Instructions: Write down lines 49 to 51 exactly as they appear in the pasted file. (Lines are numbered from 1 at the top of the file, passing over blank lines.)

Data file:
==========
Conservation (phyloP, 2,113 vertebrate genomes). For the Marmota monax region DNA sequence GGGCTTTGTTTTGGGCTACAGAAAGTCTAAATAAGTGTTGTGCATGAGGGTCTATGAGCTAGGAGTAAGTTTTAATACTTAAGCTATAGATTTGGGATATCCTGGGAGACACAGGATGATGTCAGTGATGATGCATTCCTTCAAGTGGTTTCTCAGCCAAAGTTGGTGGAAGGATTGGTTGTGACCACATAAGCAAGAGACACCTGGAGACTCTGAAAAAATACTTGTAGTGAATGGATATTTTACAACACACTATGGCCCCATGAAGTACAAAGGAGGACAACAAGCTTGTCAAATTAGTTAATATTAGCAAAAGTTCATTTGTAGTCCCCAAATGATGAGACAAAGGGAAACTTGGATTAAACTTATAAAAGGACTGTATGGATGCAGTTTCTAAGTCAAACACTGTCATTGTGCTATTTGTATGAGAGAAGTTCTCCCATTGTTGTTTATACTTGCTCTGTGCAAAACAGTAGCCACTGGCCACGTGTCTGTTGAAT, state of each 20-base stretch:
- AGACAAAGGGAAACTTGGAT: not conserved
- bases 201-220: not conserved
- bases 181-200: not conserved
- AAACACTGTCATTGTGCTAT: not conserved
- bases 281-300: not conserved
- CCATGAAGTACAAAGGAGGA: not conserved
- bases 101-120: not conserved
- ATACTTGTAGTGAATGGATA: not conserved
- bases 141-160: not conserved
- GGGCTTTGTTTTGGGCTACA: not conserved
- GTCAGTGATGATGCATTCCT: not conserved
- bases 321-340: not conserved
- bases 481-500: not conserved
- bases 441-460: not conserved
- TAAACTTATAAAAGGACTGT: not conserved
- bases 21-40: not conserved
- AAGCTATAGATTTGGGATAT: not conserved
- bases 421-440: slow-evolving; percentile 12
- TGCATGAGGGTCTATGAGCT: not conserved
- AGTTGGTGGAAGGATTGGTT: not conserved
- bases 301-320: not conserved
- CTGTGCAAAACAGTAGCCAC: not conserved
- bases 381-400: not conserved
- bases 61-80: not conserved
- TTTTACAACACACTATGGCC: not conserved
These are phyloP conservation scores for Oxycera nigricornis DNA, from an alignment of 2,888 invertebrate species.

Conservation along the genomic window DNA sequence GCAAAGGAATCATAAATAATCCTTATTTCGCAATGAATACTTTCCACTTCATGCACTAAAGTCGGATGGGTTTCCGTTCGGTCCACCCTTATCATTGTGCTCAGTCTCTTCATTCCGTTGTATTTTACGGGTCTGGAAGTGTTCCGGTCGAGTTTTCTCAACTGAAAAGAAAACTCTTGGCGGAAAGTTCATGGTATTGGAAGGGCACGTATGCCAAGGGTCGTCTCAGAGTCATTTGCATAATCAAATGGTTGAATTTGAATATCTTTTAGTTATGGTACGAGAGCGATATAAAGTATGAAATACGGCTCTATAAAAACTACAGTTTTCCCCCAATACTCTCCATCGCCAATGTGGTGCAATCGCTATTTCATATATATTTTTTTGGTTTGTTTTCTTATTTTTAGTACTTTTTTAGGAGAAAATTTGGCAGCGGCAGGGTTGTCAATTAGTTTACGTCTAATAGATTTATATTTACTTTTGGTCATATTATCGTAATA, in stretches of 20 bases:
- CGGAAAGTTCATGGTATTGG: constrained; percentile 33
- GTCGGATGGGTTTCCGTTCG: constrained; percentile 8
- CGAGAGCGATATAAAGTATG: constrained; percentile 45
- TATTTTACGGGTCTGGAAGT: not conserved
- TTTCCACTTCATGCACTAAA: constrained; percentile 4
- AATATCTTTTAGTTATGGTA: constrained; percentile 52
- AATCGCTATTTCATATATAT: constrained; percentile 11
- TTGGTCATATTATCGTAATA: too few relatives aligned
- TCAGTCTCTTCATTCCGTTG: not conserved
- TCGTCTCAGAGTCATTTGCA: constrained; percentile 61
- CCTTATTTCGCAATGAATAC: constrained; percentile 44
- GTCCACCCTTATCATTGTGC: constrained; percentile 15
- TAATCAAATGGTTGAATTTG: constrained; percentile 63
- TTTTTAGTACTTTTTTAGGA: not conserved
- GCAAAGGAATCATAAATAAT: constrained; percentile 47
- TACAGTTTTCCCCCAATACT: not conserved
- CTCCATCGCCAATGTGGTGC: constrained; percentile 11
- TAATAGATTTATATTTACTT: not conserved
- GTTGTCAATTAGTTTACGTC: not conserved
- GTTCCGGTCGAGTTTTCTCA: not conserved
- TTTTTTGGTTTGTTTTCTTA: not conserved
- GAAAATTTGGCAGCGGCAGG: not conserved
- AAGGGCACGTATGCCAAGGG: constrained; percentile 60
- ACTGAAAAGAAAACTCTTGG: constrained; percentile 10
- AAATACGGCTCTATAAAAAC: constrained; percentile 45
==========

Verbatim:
- TTTTTTGGTTTGTTTTCTTA: not conserved
- GAAAATTTGGCAGCGGCAGG: not conserved
- AAGGGCACGTATGCCAAGGG: constrained; percentile 60